north america on a globe
 
 

North America History and Culture

Map of North America > North America History | North America Travel Tips

North America Relief Map | North America Topographical Map

ancient Native American art in the high desert, Utah, USA It is thought that humans settled on the continent of North America sometime between 4,000 and 5,000 years ago, in what is now known as Alaska.  The first people to come to the continent came across the Bering Sea, from Asia.  As people spread throughout the large continent they developed their own unique histories, cultures, and societies.

The Olmec of Mexico created the first civilized society in the Western Hemisphere, which included a writing system, a calendar, and architecture.  In 700 AD, the Maya settled in both Mexico and Central America, creating religion and cities.  The Toltec and Aztec cultures followed.

Viking village reconstruction, L'Anse aux Meadows, Newfoundland, Canada Vikings from Iceland and Greenland visited Newfoundland around 1000 AD, but Europeans were widely introduced to North America after a Spanish expedition led by Christopher Columbus landed on the Bahamas in 1492.  This discovery led to more and more exploration.  Within the next few decades, the Spanish had claimed the Caribbean and Central America; the English, French, Dutch, Russians, and Danes soon followed to see what they could claim upon reaching North American shores.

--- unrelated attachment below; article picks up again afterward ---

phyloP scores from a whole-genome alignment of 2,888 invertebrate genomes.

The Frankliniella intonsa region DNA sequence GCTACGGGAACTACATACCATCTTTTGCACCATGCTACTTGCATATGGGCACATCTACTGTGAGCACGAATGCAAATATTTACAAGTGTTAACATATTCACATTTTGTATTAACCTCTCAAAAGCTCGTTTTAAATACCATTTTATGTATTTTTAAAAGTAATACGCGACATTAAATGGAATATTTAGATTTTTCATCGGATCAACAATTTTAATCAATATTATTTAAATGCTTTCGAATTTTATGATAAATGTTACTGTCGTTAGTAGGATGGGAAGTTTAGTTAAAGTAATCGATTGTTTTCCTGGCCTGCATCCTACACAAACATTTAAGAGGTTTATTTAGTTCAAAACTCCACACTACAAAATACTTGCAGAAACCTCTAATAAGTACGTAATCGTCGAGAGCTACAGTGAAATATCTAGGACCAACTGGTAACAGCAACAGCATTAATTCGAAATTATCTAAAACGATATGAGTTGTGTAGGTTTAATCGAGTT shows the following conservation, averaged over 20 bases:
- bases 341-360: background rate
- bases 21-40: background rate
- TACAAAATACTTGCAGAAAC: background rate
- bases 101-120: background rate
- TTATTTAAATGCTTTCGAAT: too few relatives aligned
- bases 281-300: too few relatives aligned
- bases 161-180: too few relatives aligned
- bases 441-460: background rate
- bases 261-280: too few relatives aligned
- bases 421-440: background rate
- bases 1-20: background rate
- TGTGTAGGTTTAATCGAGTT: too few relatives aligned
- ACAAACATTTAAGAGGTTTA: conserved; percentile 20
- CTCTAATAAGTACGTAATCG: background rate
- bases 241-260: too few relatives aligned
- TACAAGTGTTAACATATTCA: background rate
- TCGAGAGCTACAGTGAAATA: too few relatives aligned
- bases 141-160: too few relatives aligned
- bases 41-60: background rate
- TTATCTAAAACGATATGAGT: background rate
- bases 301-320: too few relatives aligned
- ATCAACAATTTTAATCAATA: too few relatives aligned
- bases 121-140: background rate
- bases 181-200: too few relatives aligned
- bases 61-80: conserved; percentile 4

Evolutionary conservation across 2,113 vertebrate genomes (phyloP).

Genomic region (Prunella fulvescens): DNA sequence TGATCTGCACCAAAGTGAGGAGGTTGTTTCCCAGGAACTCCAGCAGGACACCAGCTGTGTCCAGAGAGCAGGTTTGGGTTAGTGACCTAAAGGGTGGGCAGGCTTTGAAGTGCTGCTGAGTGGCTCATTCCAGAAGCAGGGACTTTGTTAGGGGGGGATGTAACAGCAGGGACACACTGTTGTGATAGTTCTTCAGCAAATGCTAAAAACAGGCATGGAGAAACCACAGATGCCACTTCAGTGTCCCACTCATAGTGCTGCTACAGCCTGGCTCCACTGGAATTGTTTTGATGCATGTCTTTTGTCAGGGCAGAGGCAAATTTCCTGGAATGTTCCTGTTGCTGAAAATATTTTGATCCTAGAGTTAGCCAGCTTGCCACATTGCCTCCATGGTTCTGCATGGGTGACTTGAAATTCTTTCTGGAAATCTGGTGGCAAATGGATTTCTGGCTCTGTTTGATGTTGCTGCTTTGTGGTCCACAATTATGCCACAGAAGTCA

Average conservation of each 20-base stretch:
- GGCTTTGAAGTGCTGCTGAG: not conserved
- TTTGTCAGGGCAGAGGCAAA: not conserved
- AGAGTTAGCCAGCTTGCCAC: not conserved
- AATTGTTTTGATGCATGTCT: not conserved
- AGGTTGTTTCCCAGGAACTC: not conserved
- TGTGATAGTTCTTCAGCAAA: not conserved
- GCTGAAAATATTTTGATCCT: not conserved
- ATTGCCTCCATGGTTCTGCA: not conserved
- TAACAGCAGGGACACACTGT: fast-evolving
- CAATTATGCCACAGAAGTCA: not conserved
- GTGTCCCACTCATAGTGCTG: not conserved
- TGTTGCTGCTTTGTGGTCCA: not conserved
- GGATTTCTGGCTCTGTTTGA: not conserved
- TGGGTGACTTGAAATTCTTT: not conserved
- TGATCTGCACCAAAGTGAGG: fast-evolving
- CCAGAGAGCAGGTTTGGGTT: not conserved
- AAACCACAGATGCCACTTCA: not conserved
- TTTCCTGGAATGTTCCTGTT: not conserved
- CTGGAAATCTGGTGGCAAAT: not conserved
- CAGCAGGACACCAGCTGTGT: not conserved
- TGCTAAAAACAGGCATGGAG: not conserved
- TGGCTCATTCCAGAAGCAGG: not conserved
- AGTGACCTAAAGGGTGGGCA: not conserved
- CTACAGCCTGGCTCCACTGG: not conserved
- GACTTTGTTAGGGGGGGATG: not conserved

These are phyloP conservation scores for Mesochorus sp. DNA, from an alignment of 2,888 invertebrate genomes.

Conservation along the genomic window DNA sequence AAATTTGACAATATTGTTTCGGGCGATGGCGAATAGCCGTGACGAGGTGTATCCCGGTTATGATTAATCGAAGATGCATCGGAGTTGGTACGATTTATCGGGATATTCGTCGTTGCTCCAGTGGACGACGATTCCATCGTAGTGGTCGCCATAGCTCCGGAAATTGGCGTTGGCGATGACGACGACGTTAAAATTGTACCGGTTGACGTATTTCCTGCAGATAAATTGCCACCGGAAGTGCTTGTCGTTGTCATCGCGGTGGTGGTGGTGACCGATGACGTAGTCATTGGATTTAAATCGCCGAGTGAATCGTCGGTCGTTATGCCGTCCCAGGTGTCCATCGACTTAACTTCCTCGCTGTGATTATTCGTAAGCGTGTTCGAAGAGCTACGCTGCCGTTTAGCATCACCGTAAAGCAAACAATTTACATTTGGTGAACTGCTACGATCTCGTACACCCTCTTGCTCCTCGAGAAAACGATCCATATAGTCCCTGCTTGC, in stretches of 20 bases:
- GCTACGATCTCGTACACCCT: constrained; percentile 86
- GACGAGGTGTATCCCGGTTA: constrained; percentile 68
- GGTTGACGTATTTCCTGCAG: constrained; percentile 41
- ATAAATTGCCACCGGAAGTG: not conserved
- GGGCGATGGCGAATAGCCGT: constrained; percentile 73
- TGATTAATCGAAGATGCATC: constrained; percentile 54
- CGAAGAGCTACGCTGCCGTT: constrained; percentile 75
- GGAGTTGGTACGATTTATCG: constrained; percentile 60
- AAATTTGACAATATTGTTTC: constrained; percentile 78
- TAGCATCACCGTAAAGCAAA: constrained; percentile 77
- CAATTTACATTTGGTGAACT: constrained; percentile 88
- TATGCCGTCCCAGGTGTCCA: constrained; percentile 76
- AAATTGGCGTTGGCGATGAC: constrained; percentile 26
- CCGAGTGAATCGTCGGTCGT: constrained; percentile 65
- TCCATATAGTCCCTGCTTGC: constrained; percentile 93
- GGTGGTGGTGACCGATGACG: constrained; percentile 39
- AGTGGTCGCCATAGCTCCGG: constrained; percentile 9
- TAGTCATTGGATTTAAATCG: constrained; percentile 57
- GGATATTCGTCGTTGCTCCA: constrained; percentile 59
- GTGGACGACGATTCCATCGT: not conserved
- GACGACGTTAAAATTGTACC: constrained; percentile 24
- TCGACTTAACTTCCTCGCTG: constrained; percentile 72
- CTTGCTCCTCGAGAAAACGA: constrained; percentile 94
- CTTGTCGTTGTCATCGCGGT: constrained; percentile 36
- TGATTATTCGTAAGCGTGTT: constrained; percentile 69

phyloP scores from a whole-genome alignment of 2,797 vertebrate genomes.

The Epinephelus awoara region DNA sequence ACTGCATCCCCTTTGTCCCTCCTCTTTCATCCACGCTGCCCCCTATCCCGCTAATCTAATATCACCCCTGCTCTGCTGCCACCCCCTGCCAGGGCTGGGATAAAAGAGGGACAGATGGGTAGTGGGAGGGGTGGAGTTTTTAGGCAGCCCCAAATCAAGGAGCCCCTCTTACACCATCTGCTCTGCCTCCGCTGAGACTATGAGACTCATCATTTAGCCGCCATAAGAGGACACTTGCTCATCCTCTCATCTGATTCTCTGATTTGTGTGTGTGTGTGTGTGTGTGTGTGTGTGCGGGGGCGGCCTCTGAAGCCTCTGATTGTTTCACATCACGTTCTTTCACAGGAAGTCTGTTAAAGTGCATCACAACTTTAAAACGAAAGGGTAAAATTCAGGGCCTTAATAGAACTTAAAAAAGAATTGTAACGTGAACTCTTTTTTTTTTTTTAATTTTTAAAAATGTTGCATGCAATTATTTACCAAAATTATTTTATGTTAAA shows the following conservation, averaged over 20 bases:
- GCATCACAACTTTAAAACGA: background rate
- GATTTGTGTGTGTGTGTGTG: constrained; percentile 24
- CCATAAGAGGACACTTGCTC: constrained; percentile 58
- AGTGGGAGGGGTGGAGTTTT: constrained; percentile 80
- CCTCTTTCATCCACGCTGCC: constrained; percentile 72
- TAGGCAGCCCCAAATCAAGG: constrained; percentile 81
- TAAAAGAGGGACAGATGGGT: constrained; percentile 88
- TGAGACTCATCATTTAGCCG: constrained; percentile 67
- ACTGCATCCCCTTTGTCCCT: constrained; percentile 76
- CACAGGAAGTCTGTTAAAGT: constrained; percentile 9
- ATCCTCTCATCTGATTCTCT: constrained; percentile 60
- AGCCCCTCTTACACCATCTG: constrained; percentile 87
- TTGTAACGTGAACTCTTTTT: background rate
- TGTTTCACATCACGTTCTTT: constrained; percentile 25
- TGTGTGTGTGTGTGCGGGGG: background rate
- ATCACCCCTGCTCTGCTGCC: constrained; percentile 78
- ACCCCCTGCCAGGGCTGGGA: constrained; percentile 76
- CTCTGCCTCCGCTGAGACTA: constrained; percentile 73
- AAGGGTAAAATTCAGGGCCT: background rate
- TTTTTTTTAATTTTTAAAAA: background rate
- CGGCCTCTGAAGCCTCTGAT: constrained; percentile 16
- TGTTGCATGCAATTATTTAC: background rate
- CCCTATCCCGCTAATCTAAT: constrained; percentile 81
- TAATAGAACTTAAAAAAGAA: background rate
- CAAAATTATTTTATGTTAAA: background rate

Before the Europeans came to North America, the continent was comprised of hundreds of different cultures.  Europeans brought permanent settlements, as well as those things that go hand-in-hand with civilized societies, such as written languages and tools.  Many of the cities that Europeans founded were based on models from Europe, including New York, Chicago, Toronto, and Mexico City.  In addition, while Native American languages were once prevalent, the immigration of Europeans resulted in their languages taking over, including English, French, and Spanish.  Today, while there are dozens of languages spoken throughout North America, English, French, and Spanish remain the most commonly used.

pioneer wagon on the Oregon Trail, Nebraska, USA The Native Americans had difficulty weathering the storm that arriving Europeans brought; when they weren't succumbing to invasions, they were succumbing to European diseases.  Eventually, the Native American societies were eclipsed by European colonies, which, in time, became nations such as Canada, Mexico, and the United States of America.

Today, North America is a study in contrasts.  While the USA and Canada are two of the most prosperous nations in the world, some of the other countries in North America, particularly the Spanish-speaking countries of Central America, are plagued by poverty and instability.


North American History Guide - The History of North America